One of the great strengths of American higher education is the ease with which students can transfer from one college or university to another. For example, it is not unusual for a student from California to transfer to a Michigan school, or for someone attending a small private college to transfer to a large, comprehensive public university.
Students who attend a community college to complete lower division general education requirements can transfer to a university. There, they can take upper division courses and thereby complete a bachelor’s degree. Such an approach is commonly known as “2 + 2,” though it may take more than four years to complete all of the courses required for a bachelor’s degree.
Importance of Accreditation
Transferring to, or from, institutions that are not regionally accredited is not recommended. If a student attends a school that lacks regional accreditation, there is a risk that the courses completed will not transfer to an accredited institution.
Making Transfers Easy
Many colleges and universities have special arrangements known as “articulation agreements” with other institutions. Generally speaking, such agreements allow “seamless” transfer with little or no loss of credit and time. For example, an engineering student may study for three years at the undergraduate level at one college, then transfer to another college for two more years. The student can receive both a bachelor’s and master’s degree at the end of the five-year program of study. Sometimes such arrangements are known as a “3+2” programs since they are designed to be completed in a total of five years.
Community colleges often have articulation agreements with four-year colleges and universities. The 10 Maricopa Community Colleges in the metropolitan area of Phoenix, Arizona, work very closely with the University of Arizona, Arizona State University and Northern Arizona University to make sure that Maricopa's courses will transfer.
All the 115 California community colleges have articulation agreements with the California State University system and the University of California system. This means that if a student successfully completes the general education requirements for California State University or the University of California at Santa Monica College, for example, he or she can transfer and complete the last two years for the bachelor's degree.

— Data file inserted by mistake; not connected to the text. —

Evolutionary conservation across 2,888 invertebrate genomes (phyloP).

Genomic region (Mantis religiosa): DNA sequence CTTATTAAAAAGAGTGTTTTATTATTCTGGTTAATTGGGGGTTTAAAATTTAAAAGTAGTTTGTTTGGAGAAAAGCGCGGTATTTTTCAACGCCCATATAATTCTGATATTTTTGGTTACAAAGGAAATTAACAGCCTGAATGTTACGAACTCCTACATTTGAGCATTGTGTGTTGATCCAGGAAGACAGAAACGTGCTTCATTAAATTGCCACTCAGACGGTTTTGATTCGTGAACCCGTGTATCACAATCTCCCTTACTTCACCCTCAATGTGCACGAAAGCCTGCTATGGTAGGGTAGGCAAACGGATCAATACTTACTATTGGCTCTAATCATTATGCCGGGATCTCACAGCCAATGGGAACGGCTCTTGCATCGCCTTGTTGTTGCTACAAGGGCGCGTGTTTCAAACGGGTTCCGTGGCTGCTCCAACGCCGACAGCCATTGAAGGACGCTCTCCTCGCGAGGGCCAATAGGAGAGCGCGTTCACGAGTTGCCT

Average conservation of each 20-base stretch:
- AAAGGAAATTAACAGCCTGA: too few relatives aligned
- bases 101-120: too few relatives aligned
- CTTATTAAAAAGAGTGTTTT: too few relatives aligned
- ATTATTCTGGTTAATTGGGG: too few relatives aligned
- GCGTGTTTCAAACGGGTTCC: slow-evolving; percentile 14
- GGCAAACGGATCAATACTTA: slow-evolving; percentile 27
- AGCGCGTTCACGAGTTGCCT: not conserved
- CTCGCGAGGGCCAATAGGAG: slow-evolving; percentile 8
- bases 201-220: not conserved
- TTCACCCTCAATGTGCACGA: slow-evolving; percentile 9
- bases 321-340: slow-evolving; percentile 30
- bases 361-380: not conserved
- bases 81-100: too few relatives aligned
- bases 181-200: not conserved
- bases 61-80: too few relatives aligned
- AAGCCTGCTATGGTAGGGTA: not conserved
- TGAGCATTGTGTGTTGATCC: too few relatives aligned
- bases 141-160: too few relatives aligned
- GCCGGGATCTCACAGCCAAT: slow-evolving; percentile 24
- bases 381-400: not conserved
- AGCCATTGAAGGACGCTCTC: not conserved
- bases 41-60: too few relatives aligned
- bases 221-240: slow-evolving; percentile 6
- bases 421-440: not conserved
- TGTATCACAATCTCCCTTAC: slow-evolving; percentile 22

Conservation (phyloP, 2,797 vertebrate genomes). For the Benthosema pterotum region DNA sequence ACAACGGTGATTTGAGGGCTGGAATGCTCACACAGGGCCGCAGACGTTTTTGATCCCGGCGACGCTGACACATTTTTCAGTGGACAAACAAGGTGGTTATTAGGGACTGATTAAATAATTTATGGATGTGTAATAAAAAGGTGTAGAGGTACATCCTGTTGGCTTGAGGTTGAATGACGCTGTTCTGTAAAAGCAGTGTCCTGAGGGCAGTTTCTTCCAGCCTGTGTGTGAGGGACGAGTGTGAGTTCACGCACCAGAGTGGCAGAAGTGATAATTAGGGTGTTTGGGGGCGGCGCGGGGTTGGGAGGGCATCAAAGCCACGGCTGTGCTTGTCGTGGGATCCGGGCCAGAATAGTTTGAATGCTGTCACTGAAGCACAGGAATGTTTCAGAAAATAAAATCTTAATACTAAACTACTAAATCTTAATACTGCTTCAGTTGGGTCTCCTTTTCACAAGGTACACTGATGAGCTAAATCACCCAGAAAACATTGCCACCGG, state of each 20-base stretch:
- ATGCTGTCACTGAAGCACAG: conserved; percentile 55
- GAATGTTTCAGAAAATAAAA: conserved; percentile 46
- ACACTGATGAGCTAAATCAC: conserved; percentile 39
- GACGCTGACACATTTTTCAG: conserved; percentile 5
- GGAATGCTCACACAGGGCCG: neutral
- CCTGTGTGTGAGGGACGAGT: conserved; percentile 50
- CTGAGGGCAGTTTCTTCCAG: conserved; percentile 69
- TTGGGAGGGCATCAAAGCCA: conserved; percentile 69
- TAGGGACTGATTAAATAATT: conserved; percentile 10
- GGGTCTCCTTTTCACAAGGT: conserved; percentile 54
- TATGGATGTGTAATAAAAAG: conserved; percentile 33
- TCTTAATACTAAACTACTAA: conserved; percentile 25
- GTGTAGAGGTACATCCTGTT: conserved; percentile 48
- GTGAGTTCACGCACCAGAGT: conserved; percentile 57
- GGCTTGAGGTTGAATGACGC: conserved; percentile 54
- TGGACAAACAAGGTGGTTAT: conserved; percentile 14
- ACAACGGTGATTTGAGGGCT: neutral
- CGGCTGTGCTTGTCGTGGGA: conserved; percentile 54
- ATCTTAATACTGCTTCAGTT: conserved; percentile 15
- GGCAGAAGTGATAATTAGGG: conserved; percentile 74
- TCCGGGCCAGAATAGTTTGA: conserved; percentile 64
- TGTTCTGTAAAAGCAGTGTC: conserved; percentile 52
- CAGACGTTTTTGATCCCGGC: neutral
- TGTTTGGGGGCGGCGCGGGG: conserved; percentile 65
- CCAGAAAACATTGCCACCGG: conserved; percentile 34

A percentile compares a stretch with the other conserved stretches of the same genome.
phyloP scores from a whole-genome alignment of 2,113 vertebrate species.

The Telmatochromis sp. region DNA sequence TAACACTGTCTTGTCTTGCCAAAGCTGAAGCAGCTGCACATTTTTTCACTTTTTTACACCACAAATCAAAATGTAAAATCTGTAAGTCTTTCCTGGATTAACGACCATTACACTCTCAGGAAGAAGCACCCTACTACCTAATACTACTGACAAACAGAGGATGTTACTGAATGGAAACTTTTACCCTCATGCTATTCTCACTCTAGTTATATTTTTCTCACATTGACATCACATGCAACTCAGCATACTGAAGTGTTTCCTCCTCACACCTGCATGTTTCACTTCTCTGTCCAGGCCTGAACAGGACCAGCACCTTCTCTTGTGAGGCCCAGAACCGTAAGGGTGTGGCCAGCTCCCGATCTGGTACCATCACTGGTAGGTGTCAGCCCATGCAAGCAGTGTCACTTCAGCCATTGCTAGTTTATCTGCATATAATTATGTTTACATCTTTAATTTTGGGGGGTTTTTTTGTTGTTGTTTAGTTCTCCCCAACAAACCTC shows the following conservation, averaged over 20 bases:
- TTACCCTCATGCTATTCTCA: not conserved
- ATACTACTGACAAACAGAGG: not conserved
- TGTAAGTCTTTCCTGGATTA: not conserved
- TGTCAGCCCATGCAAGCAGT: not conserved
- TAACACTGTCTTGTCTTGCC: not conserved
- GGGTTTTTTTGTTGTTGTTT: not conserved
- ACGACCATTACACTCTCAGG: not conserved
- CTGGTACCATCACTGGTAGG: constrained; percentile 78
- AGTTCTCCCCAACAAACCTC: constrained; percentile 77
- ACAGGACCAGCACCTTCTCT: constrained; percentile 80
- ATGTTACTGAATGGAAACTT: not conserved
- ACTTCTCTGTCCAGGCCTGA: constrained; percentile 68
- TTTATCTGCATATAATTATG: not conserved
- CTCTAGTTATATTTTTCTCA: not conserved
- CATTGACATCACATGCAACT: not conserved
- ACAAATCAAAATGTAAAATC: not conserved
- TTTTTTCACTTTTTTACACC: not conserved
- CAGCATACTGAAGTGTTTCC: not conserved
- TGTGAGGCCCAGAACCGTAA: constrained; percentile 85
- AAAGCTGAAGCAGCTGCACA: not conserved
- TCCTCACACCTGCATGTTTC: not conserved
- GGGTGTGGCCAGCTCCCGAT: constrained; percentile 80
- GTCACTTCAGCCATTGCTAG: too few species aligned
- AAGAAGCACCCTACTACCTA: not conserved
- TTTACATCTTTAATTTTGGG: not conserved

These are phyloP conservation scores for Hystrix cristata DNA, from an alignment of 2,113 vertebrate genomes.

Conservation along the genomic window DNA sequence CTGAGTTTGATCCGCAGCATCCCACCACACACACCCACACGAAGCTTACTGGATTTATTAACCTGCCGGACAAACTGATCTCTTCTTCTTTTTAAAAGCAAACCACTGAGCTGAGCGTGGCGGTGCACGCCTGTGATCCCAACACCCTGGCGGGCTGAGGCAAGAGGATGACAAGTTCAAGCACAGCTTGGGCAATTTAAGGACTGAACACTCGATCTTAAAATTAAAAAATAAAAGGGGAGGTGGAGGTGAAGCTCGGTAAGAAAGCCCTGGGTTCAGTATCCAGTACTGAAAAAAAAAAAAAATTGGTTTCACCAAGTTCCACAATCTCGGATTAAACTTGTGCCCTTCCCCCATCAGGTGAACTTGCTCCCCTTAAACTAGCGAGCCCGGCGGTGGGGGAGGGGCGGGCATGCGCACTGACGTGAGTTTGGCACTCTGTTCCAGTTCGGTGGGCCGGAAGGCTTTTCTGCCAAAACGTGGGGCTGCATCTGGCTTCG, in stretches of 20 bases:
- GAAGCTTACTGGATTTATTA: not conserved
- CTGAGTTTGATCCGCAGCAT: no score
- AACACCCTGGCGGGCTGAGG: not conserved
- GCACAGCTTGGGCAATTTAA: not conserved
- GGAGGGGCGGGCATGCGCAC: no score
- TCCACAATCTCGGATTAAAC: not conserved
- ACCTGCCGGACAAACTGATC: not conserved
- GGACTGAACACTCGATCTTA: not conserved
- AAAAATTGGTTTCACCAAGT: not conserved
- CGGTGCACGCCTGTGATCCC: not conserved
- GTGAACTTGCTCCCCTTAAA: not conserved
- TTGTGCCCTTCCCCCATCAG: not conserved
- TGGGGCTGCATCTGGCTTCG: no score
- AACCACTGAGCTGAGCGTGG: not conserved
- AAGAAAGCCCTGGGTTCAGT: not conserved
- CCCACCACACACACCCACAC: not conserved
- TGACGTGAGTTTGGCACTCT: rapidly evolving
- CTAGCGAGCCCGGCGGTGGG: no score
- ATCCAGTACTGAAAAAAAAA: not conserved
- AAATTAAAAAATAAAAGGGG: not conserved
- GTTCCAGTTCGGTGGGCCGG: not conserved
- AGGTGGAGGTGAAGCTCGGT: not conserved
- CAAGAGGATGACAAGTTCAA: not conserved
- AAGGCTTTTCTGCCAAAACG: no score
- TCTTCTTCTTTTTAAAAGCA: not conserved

Don't allow some of the drawbacks of transferring deter you. If you plan ahead, a transfer can be an excellent way to accomplish your educational goals and enrich your experience with American higher education. Just as shifting gears in a car is a way to get more speed and power from the engine, transferring from one college or university to another can propel you to greater accomplishments.
Tips for Transfers
- Start planning early. If you know you are going to transfer at some point in your college studies you need to prepare for the transfer well in advance by getting accurate information and by informing your advisor.
- There are usually a maximum number of credits you can transfer towards a degree at a U.S. university or college. You should find out what that limit is well before transferring.
- Some colleges and universities offer special freshman or college English language classes for students whose native language is not English. These special ESL classes may be accepted for transfer or they may not. Find out before you transfer.
- Credits transfer; grades do not. There is usually a requirement to have a certain minimum grade point average (GPA) in order to transfer; however, the GPA earned at one institution does not affect the GPA at another.
- American universities and colleges usually have general education requirements. A course that is required at one institution may not be required at another. Such courses might transfer, but the credit earned is not necessarily going to apply to degree requirements.
- Finally and most important, always consult with an academic advisor and your international student advisor before undertaking a transfer. In addition to the transfer of credits, as an international student, you also have to transfer your immigration status as a student to the new school.
"At first, I really didn’t get that you could start your first two years at a community college and finish your next two years at a university. But many students do this."